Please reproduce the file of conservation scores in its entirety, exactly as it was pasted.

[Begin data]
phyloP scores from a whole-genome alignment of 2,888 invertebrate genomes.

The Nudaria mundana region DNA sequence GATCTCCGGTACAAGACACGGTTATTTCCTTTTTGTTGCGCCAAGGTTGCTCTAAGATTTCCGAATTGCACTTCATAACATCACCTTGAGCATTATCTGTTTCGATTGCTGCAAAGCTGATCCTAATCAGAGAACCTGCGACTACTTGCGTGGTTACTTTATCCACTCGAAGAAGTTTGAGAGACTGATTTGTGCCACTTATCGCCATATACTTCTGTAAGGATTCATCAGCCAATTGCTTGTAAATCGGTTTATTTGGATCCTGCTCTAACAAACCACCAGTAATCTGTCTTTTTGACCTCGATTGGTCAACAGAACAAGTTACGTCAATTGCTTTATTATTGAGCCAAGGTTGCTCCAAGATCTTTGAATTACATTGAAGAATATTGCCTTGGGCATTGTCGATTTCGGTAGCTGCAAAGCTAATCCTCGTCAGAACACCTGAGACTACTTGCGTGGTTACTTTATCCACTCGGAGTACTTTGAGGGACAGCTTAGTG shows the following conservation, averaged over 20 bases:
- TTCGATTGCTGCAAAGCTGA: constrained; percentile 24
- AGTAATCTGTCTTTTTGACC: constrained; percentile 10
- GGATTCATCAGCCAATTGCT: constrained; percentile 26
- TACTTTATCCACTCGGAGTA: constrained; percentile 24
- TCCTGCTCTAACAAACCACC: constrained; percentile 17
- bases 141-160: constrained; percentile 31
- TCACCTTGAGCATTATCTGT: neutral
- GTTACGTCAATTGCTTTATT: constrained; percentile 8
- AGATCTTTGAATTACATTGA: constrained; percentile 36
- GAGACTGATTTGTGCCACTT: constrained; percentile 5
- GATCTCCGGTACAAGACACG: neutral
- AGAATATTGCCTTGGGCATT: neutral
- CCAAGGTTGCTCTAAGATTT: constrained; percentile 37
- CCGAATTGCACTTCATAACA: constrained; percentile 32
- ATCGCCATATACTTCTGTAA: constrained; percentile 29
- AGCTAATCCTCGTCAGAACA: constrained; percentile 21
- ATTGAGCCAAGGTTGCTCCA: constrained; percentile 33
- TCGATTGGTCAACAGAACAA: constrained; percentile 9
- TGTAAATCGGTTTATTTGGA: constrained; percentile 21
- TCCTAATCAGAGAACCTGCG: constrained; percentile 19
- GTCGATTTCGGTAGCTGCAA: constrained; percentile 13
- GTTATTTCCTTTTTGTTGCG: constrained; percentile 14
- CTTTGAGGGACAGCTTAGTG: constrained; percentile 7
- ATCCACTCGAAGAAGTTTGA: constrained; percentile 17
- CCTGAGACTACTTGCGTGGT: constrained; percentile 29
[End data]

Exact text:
phyloP scores from a whole-genome alignment of 2,888 invertebrate genomes.

The Nudaria mundana region DNA sequence GATCTCCGGTACAAGACACGGTTATTTCCTTTTTGTTGCGCCAAGGTTGCTCTAAGATTTCCGAATTGCACTTCATAACATCACCTTGAGCATTATCTGTTTCGATTGCTGCAAAGCTGATCCTAATCAGAGAACCTGCGACTACTTGCGTGGTTACTTTATCCACTCGAAGAAGTTTGAGAGACTGATTTGTGCCACTTATCGCCATATACTTCTGTAAGGATTCATCAGCCAATTGCTTGTAAATCGGTTTATTTGGATCCTGCTCTAACAAACCACCAGTAATCTGTCTTTTTGACCTCGATTGGTCAACAGAACAAGTTACGTCAATTGCTTTATTATTGAGCCAAGGTTGCTCCAAGATCTTTGAATTACATTGAAGAATATTGCCTTGGGCATTGTCGATTTCGGTAGCTGCAAAGCTAATCCTCGTCAGAACACCTGAGACTACTTGCGTGGTTACTTTATCCACTCGGAGTACTTTGAGGGACAGCTTAGTG shows the following conservation, averaged over 20 bases:
- TTCGATTGCTGCAAAGCTGA: constrained; percentile 24
- AGTAATCTGTCTTTTTGACC: constrained; percentile 10
- GGATTCATCAGCCAATTGCT: constrained; percentile 26
- TACTTTATCCACTCGGAGTA: constrained; percentile 24
- TCCTGCTCTAACAAACCACC: constrained; percentile 17
- bases 141-160: constrained; percentile 31
- TCACCTTGAGCATTATCTGT: neutral
- GTTACGTCAATTGCTTTATT: constrained; percentile 8
- AGATCTTTGAATTACATTGA: constrained; percentile 36
- GAGACTGATTTGTGCCACTT: constrained; percentile 5
- GATCTCCGGTACAAGACACG: neutral
- AGAATATTGCCTTGGGCATT: neutral
- CCAAGGTTGCTCTAAGATTT: constrained; percentile 37
- CCGAATTGCACTTCATAACA: constrained; percentile 32
- ATCGCCATATACTTCTGTAA: constrained; percentile 29
- AGCTAATCCTCGTCAGAACA: constrained; percentile 21
- ATTGAGCCAAGGTTGCTCCA: constrained; percentile 33
- TCGATTGGTCAACAGAACAA: constrained; percentile 9
- TGTAAATCGGTTTATTTGGA: constrained; percentile 21
- TCCTAATCAGAGAACCTGCG: constrained; percentile 19
- GTCGATTTCGGTAGCTGCAA: constrained; percentile 13
- GTTATTTCCTTTTTGTTGCG: constrained; percentile 14
- CTTTGAGGGACAGCTTAGTG: constrained; percentile 7
- ATCCACTCGAAGAAGTTTGA: constrained; percentile 17
- CCTGAGACTACTTGCGTGGT: constrained; percentile 29